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 Game Cube
James Bond 007: Agent Under Fire
 Review
 Our Score 6.5/10
 Your Score 7/10
Review
Agent Under Fire is played primarily from a first-person viewpoint, with occasional forays into free-look rail-shooting and driving. In addition to the expected weapons, players can utilize new gadgets from Q's House of Spy-Tech, including a lock-cutting cell phone/laser dealie that can also decrypt security codes and take Minox-style photographs. First problem is that M, your handy voiceover buddy, won't shut up, so figuring out the possible applications of your new toys is a bit of a no-brainer. Second problem is, the game world doesn't provide quite enough in the way of possible control schemes, so you're left with an awkward one no matter which you choose.

You've seen first-person action before in the Bond series, so at least there aren't any major shocks coming there. Twelve main levels are broken down into subsections with save points, and there are vehicle-based rail-shooting and proper driving segments as well. One of the coolest features is the idea of the "Bond Move," which rewards players for imagination, audacity and style. Sure, you could hunt-and-peck three enemy guards individually with your gun or, you could shoot out the cable suspending a huge crate above said enemies, or you could blow up an explosive cannister in their midst, or...you get the idea. With each such bloodyminded brainstorm, you're rewarded with the shrieking seven-note Bond theme...and while it's a cute idea, it gets old--like, carbon-dating old--quickly. You're also rewarded with unlockables such as new multiplayer maps or even weapons, such as The Golden Gun.

The Bond Move scheme is undoubtedly the coolest feature of Agent Under Fire...which is another way of saying that it's pretty much all downhill from there. The enemies are, to put it bluntly, morons, who either stand their ground and die or rush and die. No Half-Life co-ordinated flushings here, just...flushings. As added insult, these tactical idiots initially react to your presence and/or attacks with superhuman speed (before reverting to Idiot Mode), so it's almost impossible to pull off a halfway-suave surprise attack; you have to wait for the inevitable Charge of the Brain-Deaths anyway, so you may as well have not bothered with the sneak-making. Further underscoring the insult is the ready availability of the bullet-proof vests. What else? The auto-aiming, presumably meant to be your friend, can actually drag your crosshairs away from intended Bond-Move targets (which could eliminate multiple enemies at one go)--although this can be countered with use of the manual-aiming feature. The life-threatening moments it will take you to employ this workaround are still well worth the real-life health bonus you will gain by not tearing your hair out at the dilemma in the first place. One thing you gotta admit--this is a terrific-looking Bond game, right down to the character models. Even close scrutiny of the faces yields nothing but respectable results. Even the voice-acting is halfway-decent, which is more than can be generally expected of games these days.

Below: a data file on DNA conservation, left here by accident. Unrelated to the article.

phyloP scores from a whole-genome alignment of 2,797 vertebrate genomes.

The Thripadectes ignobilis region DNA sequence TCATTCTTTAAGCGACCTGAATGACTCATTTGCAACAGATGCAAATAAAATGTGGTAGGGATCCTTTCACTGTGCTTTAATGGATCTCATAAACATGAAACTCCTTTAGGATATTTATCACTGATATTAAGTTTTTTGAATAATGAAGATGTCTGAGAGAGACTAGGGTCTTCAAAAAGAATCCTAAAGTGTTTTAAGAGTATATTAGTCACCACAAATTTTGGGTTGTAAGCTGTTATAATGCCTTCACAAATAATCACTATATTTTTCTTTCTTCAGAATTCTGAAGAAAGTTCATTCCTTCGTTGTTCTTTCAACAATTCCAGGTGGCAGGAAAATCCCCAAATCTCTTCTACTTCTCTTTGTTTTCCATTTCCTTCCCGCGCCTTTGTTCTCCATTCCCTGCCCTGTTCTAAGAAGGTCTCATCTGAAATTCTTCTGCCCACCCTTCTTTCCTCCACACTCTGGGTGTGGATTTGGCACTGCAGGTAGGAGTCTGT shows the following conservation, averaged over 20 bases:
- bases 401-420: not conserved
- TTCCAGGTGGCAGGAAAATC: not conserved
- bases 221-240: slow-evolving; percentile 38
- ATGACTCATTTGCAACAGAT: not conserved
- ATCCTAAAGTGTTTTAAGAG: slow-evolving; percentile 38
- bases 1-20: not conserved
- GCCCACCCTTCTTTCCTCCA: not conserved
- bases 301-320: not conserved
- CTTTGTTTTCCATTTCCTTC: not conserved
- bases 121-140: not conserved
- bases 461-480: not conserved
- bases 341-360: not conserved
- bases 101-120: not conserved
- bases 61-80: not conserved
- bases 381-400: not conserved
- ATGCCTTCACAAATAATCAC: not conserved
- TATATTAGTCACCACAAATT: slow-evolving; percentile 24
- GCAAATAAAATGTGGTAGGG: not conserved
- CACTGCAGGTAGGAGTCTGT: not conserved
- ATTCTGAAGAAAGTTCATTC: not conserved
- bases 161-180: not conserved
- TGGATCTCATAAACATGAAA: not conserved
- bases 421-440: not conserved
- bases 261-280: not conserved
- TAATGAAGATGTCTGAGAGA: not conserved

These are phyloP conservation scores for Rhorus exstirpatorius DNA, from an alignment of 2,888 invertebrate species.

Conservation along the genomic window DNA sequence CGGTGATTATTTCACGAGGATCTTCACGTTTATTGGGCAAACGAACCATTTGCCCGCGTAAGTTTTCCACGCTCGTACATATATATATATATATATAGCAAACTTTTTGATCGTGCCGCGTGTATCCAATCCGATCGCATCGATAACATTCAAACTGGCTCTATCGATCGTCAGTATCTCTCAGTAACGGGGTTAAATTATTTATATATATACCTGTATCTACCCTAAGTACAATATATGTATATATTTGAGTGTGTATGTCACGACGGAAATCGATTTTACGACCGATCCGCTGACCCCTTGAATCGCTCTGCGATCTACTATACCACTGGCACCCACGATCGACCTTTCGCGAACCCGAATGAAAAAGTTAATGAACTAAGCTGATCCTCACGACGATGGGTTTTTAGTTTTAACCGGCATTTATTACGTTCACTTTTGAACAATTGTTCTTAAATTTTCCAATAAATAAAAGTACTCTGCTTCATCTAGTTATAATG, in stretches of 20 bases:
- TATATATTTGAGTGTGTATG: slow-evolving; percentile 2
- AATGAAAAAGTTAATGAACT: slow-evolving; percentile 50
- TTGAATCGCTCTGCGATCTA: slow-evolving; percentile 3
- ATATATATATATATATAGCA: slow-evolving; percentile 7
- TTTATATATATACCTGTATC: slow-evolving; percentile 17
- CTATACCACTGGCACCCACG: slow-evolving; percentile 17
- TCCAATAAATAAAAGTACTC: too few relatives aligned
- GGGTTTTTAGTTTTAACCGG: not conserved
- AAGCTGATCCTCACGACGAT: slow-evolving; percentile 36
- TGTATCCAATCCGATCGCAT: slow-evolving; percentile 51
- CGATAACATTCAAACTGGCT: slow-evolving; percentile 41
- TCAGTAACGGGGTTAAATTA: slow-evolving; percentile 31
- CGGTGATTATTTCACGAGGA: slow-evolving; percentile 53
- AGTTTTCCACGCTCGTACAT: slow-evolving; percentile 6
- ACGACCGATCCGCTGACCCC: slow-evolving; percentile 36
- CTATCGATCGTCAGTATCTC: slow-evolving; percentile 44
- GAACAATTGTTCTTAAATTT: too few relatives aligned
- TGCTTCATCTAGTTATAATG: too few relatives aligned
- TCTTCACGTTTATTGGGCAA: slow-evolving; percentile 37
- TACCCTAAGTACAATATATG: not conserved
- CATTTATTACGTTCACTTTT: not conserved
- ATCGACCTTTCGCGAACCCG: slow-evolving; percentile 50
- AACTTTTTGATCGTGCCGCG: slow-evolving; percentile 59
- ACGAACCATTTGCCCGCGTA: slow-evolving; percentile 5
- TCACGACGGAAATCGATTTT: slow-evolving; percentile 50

Agent Under Fire also offers four-player multiplay, with well-designed maps (and remember those unlockables you've been slaving your International Ass of Mystery off for in the single-player game). Surprise of surprises, you can even augment multiplayer teams with 'bots, which would have been a neat trick in the PS2 version. Otherwise, there's not too much here. The driving segments are a nice break, but they're just that--a break, far overshadowed by the main FPS portion of the game with its iffy control and weak AI. Perhaps the biggest, overarching flaw is that the whole experience feels just a tad on the linear/railed side. The attitude and flair of the "Bond Moves," showcased as a nifty bonus, aren't a major focus of the game, which just seems wrong, somehow. Played at its hardest level, Agent Under Fire is certainly a challenge, albeit an uneven and often frustrating one. At the time of this writing, GoldenEye is still a "Connery," the unquestioned ultimate Bond experience, despite its years--if you've already played it to death, Agent Under Fire is a "Brosnan," a good-looking candidate for variety or rental, but little more.


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  Reviewer:
 
Chris Hudak
Click to View
 Game Developer
  Electronic Arts
 Publisher
  Electronic Arts
 Key Genre Words
  Shooter
  Action
  Review Date - 2002-04-01


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